Compubrick 160

Compubrick 160 - front

When I purchased my Outbound Laptop I was struck by the design. The unit, only a few inches thick, sat upright with the motherboard and floppy stored behind the LCD. The keyboard and isopoint bar, which could detach from the primary unit, communicated with the computer via infrared signal. When not in use, the keyboard snapped up in front of LCD, completely out of the way.

The Outbound was the perfect ClarisWorks computer for my desk, except it had a 68000 processor and no hard drive. The only other Macintosh I could find that would suit my needs was the Twentieth Anniversary Macintosh - quite a price jump from the Outbound. And so, I resolved to build my own:

Compubrick 160 - guts

I decided to use a Powerbook 160 6/80, as its powerful enough for ClarisWorks and light internet/BBS use and wouldn't be an incredible loss if I damaged it (and I happened to have one).

I left the hard drive, floppy drive, motherboard, and battery mounted to the bottom of the case. The LCD, interconnect board, and inverter board I removed entirely. Using Erector Set pieces, I made a frame to hold the HD/FD/MB/battery. The LCD and interconnect/inverter boards were mounted in a like manner. Then, I connected all three together, as shown in the picture above.

Compubrick 160 - Power Button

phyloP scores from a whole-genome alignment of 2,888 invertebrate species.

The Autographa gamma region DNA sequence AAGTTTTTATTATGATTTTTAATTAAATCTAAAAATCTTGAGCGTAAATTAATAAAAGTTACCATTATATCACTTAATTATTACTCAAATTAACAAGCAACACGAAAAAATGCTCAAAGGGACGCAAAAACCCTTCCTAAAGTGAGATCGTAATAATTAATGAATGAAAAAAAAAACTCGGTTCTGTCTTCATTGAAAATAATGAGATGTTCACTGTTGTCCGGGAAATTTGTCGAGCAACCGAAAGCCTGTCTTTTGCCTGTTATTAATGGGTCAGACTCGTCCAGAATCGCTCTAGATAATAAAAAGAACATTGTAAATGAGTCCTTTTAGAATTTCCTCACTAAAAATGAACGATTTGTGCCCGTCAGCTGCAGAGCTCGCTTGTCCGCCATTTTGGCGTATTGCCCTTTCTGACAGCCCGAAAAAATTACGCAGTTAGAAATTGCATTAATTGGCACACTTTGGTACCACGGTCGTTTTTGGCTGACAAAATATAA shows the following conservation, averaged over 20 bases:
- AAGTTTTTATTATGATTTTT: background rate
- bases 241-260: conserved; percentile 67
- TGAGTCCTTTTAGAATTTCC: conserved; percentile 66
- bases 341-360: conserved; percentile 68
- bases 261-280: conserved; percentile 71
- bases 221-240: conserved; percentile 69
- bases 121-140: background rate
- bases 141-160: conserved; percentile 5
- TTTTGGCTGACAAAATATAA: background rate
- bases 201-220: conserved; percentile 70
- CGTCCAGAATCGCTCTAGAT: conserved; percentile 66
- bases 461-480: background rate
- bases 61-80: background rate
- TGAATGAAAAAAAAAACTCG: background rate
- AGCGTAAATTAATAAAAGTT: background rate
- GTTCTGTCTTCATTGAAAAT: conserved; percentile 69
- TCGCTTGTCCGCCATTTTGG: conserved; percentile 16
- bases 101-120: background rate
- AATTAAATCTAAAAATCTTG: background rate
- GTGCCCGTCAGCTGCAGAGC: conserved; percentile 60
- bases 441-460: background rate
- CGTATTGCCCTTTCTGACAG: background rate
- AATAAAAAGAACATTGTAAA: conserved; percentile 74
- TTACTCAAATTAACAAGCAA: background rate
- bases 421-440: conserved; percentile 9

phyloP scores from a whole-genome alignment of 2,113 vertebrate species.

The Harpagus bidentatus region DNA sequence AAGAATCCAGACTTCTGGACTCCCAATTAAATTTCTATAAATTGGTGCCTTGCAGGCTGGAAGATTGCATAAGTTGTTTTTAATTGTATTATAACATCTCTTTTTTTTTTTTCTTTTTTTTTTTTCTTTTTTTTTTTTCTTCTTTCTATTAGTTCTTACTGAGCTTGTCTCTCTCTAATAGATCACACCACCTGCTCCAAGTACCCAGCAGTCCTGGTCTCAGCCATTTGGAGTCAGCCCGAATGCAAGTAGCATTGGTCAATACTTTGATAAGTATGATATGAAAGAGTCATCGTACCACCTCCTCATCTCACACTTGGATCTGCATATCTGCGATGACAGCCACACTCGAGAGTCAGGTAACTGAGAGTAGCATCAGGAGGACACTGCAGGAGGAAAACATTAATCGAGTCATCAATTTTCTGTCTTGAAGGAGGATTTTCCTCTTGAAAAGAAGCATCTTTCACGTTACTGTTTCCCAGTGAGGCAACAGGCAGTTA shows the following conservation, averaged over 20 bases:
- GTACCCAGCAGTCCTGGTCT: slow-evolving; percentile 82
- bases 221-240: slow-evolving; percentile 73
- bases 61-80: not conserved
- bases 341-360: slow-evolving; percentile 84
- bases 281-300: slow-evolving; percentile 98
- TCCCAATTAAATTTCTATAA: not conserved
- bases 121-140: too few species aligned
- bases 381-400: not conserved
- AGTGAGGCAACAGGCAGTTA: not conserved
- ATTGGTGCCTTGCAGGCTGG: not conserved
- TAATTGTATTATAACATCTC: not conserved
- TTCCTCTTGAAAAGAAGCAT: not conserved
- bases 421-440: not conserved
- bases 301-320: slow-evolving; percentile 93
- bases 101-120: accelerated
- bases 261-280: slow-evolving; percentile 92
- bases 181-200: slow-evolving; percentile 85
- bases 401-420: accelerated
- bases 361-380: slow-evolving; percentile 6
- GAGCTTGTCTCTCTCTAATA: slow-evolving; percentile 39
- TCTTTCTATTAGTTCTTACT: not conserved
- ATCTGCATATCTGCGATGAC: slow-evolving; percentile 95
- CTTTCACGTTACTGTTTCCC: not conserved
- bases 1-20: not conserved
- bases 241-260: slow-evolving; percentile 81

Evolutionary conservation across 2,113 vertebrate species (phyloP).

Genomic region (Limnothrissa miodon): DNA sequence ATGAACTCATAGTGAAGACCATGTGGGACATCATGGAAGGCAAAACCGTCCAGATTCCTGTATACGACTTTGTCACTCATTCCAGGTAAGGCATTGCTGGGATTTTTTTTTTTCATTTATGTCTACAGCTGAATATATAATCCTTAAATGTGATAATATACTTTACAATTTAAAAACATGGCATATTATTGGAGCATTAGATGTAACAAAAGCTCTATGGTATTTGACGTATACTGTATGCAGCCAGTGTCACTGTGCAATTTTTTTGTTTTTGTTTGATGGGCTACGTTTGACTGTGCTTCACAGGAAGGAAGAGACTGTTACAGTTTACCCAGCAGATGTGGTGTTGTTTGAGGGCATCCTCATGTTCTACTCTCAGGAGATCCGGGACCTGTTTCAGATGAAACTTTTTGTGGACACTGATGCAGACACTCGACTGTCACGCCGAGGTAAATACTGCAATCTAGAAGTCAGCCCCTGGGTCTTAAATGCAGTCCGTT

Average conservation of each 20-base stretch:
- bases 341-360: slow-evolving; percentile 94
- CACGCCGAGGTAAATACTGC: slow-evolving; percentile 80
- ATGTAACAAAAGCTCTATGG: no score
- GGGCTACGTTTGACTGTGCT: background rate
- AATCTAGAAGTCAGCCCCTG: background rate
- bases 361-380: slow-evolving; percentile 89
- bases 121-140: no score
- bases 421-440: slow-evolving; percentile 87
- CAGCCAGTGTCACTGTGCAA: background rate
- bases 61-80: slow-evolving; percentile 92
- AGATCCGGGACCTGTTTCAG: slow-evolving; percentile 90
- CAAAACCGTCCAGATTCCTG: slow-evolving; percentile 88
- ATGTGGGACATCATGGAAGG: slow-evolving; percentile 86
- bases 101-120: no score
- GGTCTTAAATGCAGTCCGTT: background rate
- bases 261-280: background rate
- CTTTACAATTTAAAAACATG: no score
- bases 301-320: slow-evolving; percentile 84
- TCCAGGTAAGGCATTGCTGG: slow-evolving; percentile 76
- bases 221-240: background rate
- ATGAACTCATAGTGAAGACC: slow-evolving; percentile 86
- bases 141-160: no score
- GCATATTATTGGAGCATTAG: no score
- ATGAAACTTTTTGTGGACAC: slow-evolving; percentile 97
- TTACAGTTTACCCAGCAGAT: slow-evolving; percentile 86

Building the shell was tedious work, but it holds together quite well. I'm especially pleased with how the power button and reset switch turned out. The power button is the green block; the reset button is the black pole. The programmer's switch is covered.

Compubrick 160 - floppy drive

The floppy drive works very well and disks eject far enough to grab.

Compubrick 160 - battery

In order to get the battery to fit, I had to remove its side panel, which just pops off. Turn the computer on its side, give it a very light shake, and the battery comes right out.

Compubrick 160 - Ports

The ports are on the top of the unit. Rather than cut a special panel, I just let them all open. I'm not sure if I left enough space for the SCSI port, but all I'd need to do is remove a brick or two to make the space larger.

I couldn't think of any good way to attach building block components to the contrast and brightness knobs, so I decided to cover them with two 2x3 bricks instead. They're easily reached with a screwdriver or pen.

The Compubrick 160 was the catalyst for Applefritter.

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